Within IOGT International there are Member Organisations that are working with the issues on the intersection of alcohol and other drugs and poverty and under-development. They conduct community development projects which focus on prevention, poverty reduction and democracy. They also facilitate evidence-based alcohol policy advocacy, empowering local NGOs to form networks and alliance with the purpose to empower decision-makers together for the creation of national alcohol policies or for the improvement, implementation or stricter enforcement of already existing regulations.
One example is the East African Alcohol Policy Alliance. Another example is the Southern African Alcohol Policy Alliance (SAAPA).
The alcohol industry works aggressively to establish themselves in emerging markets in Africa, Latin America, and Asia, especially in China and India, and alcohol sales are growing fast in low- and middle-income countries’ growing economies – posing great threat to the continuous development and progress of these countries and their citizens’ health and well being.
IOGT International and our Member Organisations are therefore working to address alcohol as obstacle to development.
Working for sustainable development
There are four development campaigns within IOGT International working together with partners in Asia and Africa. Those are:
Many Member Organisations in Africa and Asia are conducting community projects, advocacy and rehabilitation and social work to bring about transformative change in their respective countries and regions.
One brilliant example is the the longstanding relationship beween IOGT Switzerland and IOGT Guinea-Bissau, also including FORUT Germany. Their collaboration has resulted in schools being built and education being provided to children and youth, capacity-building workshops, camps and regular weekly activities for children.
ADIC in Sri Lanka, SDN in Thailand, CEM in Bosnia and Herzegovina, Senegalese Youth and Adolescent Network on Population and Development (RESOPOPDEV), SCAD in Kenya or Hope And Beyond in Uganda are all remarkable examples of IOGT International Member Organisation that impact their countries through the development work they are doing.
Tackling alcohol as obstacle to development -mapping the IOGT movement’s development effort
Note: the map shows only a selection of countries and organisations working for development. It provides an insight but a comprehensive overview.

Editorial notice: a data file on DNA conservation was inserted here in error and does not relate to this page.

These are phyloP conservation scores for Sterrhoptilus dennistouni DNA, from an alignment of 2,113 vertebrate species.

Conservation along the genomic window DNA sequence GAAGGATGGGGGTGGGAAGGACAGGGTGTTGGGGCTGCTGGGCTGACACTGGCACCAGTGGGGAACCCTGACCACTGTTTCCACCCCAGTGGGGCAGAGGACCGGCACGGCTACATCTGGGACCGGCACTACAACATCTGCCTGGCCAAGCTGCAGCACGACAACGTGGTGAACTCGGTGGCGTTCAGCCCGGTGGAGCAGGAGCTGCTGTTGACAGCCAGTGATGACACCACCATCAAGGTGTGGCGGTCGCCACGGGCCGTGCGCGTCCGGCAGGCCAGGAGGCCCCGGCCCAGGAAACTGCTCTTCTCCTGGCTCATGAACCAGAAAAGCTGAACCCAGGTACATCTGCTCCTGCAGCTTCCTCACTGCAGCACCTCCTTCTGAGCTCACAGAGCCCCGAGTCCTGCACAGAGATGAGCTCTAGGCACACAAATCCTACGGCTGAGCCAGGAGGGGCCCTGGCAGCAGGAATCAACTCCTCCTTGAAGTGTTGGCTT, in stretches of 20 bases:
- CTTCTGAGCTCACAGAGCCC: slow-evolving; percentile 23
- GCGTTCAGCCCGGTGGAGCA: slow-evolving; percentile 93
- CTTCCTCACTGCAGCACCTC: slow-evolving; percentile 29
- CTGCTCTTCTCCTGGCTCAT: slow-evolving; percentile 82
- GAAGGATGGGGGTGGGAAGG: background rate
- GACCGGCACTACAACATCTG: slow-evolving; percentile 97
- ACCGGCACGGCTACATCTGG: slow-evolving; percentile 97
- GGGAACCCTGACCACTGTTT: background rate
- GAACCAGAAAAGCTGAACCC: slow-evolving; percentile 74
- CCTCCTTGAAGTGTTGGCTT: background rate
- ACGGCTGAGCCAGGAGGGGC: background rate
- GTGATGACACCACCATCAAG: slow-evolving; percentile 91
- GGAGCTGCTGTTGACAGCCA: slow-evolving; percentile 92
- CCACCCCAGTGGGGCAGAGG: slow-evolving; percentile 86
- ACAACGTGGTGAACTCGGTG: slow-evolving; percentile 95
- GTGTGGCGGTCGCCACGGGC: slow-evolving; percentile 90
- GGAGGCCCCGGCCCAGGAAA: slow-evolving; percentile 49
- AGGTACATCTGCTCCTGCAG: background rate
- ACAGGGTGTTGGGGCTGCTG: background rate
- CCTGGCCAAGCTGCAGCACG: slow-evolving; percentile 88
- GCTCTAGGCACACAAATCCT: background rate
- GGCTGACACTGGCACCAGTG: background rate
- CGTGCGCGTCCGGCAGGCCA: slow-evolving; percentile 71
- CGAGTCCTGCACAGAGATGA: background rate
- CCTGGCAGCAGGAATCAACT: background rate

Our Member Organisations in Kenya, Senegal, Uganda, Sri Lanka, Thailand and Cambodia and Guinea-Bissau are making a difference in their countries and respective wider regions in the promotion of democracy and sustainable development.
Our Member Organisations from Europe work to support and build capacity in low- and middle-income countries, from an international solidarity perspective.
FORUT Norway works in West Africa, Southern Africa and South-East Asia and the Indian subcontinent. They have for example helped start the Southern African Alcohol Policy Alliance, a partner of IOGT International.
FORUT Germany and IOGT Switzerland are collaborating to support IOGT work in Guinea-Bissau and the Gambia. In one of the world’s most failed states, Guinea-Bissua, IOGT is committed to building schools, providing safe and enabling environments for children and tackle the burden of alcohol and other drugs.
The Swedish IOGT-NTO movement is conducting development aid work in East Africa, South-East Asia and the Balkans. They have helped start EAAPA and five national alcohol policy alliances in East Africa – all partners of IOGT International today.
And CEM on the Balkans is a hub for alcohol policy advocacy and civil society empowerment in its own right. Supported by IOGT-NTO from Sweden CEM is conducting both prevention and advocacy work.
Alcohol, Drugs and Development (ADD) is the name of the development program within FORUT Norway. The ADD program is a multi-component program addressing both alcohol and other drugs as an obstacle to development.
ADD also maintains an excellent resource website with the latest updates and information on alcohol policy, development and newest research findings. Please visit the ADD website for more facts and the latest news.